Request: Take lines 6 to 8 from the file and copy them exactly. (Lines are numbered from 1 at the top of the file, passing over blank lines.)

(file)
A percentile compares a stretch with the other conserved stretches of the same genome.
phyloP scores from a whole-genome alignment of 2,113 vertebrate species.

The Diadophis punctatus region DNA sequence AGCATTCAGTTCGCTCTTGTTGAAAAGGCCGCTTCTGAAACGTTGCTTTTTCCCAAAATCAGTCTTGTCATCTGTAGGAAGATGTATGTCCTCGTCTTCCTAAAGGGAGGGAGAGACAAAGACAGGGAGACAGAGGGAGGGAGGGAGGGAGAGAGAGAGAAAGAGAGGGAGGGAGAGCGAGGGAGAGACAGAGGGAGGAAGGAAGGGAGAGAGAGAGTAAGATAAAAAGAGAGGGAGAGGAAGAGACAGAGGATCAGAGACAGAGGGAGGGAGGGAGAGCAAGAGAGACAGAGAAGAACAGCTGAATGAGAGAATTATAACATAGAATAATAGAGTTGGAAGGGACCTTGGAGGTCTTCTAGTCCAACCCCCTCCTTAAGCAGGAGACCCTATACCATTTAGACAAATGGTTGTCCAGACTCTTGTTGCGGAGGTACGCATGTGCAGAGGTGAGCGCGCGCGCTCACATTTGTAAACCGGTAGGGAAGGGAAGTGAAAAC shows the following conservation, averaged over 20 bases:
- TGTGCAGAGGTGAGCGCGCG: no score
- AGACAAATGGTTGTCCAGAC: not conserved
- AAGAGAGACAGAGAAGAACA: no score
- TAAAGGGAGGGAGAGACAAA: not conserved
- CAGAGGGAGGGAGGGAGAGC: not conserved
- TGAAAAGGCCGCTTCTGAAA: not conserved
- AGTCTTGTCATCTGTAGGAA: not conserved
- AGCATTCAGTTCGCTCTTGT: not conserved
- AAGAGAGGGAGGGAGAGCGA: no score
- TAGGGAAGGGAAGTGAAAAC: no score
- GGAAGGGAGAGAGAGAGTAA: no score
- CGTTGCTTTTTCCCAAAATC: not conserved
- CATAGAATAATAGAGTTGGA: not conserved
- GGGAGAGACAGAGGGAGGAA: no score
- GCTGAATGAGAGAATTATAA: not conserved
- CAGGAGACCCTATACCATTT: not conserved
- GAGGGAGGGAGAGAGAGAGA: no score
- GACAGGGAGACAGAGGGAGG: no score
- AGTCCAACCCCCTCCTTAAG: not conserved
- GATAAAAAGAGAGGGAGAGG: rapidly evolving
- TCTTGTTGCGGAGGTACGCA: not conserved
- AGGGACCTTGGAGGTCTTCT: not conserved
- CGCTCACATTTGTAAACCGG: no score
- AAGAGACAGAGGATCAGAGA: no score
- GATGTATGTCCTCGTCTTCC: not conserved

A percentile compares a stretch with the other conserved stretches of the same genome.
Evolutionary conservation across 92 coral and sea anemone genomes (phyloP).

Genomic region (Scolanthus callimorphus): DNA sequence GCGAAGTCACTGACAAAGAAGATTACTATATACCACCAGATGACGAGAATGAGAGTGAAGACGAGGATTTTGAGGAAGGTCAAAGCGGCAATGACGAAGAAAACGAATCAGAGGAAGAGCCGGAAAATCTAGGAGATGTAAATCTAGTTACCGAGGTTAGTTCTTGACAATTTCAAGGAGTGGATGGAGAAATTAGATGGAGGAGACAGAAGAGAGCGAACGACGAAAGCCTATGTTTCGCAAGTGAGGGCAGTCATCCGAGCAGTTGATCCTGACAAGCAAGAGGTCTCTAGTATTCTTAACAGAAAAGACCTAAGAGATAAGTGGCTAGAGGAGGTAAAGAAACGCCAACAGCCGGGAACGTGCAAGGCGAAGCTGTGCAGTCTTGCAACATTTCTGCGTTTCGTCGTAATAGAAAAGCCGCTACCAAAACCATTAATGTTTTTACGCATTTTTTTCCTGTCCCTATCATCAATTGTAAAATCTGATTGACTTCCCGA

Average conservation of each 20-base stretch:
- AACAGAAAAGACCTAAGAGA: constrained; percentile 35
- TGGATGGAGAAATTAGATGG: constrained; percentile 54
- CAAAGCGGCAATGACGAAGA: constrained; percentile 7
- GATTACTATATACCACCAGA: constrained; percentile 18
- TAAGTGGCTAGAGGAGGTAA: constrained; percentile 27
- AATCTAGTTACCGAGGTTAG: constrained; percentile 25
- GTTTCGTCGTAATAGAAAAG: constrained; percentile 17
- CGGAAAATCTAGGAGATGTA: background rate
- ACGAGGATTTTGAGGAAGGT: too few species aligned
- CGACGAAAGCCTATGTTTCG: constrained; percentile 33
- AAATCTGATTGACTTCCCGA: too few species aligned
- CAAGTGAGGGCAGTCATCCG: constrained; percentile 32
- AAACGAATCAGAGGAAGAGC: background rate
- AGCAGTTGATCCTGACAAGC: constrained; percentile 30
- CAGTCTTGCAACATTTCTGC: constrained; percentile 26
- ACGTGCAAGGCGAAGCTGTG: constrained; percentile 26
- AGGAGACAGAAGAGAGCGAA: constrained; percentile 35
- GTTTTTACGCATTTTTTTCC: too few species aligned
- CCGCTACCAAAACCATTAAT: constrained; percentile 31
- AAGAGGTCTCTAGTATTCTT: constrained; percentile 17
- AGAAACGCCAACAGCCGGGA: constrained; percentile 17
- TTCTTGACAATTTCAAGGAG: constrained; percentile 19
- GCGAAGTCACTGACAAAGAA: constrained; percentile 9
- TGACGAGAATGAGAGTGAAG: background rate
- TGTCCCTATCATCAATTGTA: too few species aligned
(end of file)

- AAGAGAGACAGAGAAGAACA: no score
- TAAAGGGAGGGAGAGACAAA: not conserved
- CAGAGGGAGGGAGGGAGAGC: not conserved